Suanne and I started blogging over 5 years ago. It was our Hello World post above (link here) that started our accidental journey into the world of food. As I sit here, I am just amazed how food had played a big part in our lives.
When we landed in Canada, Suanne doesn’t know how to cook. She lived a privileged life where mummy and our maid does all the cooking. I remember the very first meal that Suanne cooked in Canada. Faced with unfamiliar stoves and different ingredients, she made her first family meal just after four days we were here. Yeah, the food was really terrible. I lied and told her it was OK. And she burst into tears! You see, I blinked when I said that.
Looking at her today, she is pretty good and knowledgeable with cooking and food. She even put together a cookbook called Diversely Delicious (link here) just a few months ago.
Trust me when I said I … didn’t care much about food before chowtimes started. Back then I would just be happy going to the same restaurants every time. But this blog had changed my view of the culinary world. The more we wrote about food, the more we wanted to find out about it.
More about us in the following article in the Vancouver Sun by Mia Stainsby.
Suanne is an active member of the Richmond Community Kitchen since 2006.
What is a community kitchen? On the surface, it seems straightforward: a group of people gather to cook and share meals. But as those who have experienced a kitchen first-hand will attest, their value extends far beyond the kitchen table.
Various cultures have cooked communally since the earliest ages. But the contemporary community kitchen has its roots in Peru, created during a recession in the late 1970s. When many Peruvians suffered from poverty and malnutrition, groups of women began cooking for their communities. Each member brought what ingredients they had at hand at home to cook a meal together, which resulted in more food for everyone to share. They called this solution “Ollas Commun,” or “common pot.”
This idea spread to Canada via Montreal in the 1980s, and then moved westward to British Columbia. Richmond’s first community kitchen began in 1998, after a group of women advocated to start a community kitchen program through Family Services of Greater Vancouver.
Today, Family Services of Greater Vancouver sponsors more than 15 community kitchens in Richmond, BC, providing community, food security, and resources to new immigrants, seniors, youth, and single mothers. Each group meets regularly to cook, either eating together or taking food home to their families. Groups partner with local churches and community centres for kitchen space, and like the original Peruvian kitchens, they share labour and the cost of ingredients.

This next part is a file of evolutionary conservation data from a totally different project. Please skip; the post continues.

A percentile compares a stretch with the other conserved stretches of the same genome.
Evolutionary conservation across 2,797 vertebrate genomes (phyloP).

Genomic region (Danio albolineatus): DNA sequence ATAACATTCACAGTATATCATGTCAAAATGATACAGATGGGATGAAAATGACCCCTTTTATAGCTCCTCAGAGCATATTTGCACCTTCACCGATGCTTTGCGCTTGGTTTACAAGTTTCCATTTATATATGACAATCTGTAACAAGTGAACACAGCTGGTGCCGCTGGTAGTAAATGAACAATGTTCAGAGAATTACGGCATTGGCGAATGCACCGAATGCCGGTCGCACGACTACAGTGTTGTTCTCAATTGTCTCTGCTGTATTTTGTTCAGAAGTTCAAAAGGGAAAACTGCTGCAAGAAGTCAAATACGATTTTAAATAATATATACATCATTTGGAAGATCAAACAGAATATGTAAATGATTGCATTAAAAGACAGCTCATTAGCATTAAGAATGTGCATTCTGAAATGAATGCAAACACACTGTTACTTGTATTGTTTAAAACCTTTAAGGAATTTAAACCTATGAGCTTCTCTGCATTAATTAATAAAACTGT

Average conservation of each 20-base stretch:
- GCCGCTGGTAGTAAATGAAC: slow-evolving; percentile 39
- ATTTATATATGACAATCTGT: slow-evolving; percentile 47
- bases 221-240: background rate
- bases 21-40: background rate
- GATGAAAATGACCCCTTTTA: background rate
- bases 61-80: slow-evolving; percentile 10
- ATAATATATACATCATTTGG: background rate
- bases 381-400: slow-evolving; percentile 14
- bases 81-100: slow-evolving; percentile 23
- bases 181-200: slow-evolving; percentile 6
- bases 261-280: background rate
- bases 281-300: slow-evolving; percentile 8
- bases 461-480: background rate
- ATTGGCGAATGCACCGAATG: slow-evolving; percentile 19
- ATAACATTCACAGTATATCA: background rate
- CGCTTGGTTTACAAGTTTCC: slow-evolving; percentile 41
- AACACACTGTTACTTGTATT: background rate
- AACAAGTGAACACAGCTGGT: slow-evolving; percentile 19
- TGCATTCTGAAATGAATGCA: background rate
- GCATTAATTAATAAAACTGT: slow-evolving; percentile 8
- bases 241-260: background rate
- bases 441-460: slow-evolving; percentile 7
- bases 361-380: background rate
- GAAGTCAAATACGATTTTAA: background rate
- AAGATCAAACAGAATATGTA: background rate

By cooking together, community kitchen members are nourished by more than just food. Their shared experience in the kitchen creates leadership, opportunities for cultural engagement, expanding knowledge of nutrition and health, and most importantly, meaningful relationships that are the foundation of social change.
You can click the link here to read the article.
Diversely Delicious Cookbook
The Diversely Delicious cookbook is compiled by Suanne and based largely on the recipes of the Richmond Community Kitchen in 2009.
The two main persons behind the Richmond Community Kitchens are Minoo and Charlene. The cookbook also includes some of Suanne’s own recipes and also recipes from the Canning Workshop ran by Karen Dar Woon.
The Diversely Delicious cookbook contains over 150 recipes from all over the world … including Greek, Indian, Peruvian, Korean, Vietnamese, and Spanish to name a few. It also includes a comprehensive section on canning techniques.
The recipe in the cookbook are easy to make and is something that everyone can attempt at home.
A copy of the Diversely Delicious cookbook is in the catalogue of the Richmond Public Library for circulation. You can search by keyword ‘Richmond Community Kitchen’.
Every now and then, we do get samples and freebies from companies seeking to promote their products. We also get invites from restaurants too. While we are selective on accepting such offers, we do accept them.
We made a very conscious decision to prominently tag all samples, freebies and invited posts with an impossible to miss disclosure statement. This is to make sure that our readers are fully aware of the nature of the post even before the first word of the post is read.
We had even created a special link so that you can get a glance of ALL such post using this link (http://chowtimes/tag/disclosures).
Publication: Vancouver Sun
Date: Friday, November 5th, 2010
Publication: EAT magazine
Issue: March/April 2010
Publication: Welcome to Richmond
Issue: December 2009
Publication: The Richmond Review
Issue: Saturday, November 29th, 2008
Publication: The Richmond Review
Issue: Thursday, October 30th, 2008
Publication: The Georgia Straight
Issue: Thursday, January 4th, 2007
Here is the excerpt from the article:
“By far the most engaging is one I?ve been lurking on for the past year. I?m not alone. People in 127 other countries have logged on to www.chowtimes.com/ to see what this Richmond family has been cooking and eating. New Canadians from Southeast Asia, they?re a cool antidote to Vancouver?s feverish mainstream-restaurant scene. Read the archives and you?ll learn the location of Vietnamese subs close to the airport, share trips to Singapore and Malaysia, find out about secret blackberry patches, collect recipes galore (clear instructions and terrific step-by-step photography), and ?eat? at scads of small, mostly Asian places that you might otherwise never have known about. There?s a big world of on-line dining out there, so in ?07, resolve to broaden yours beyond Kits and the Drive.”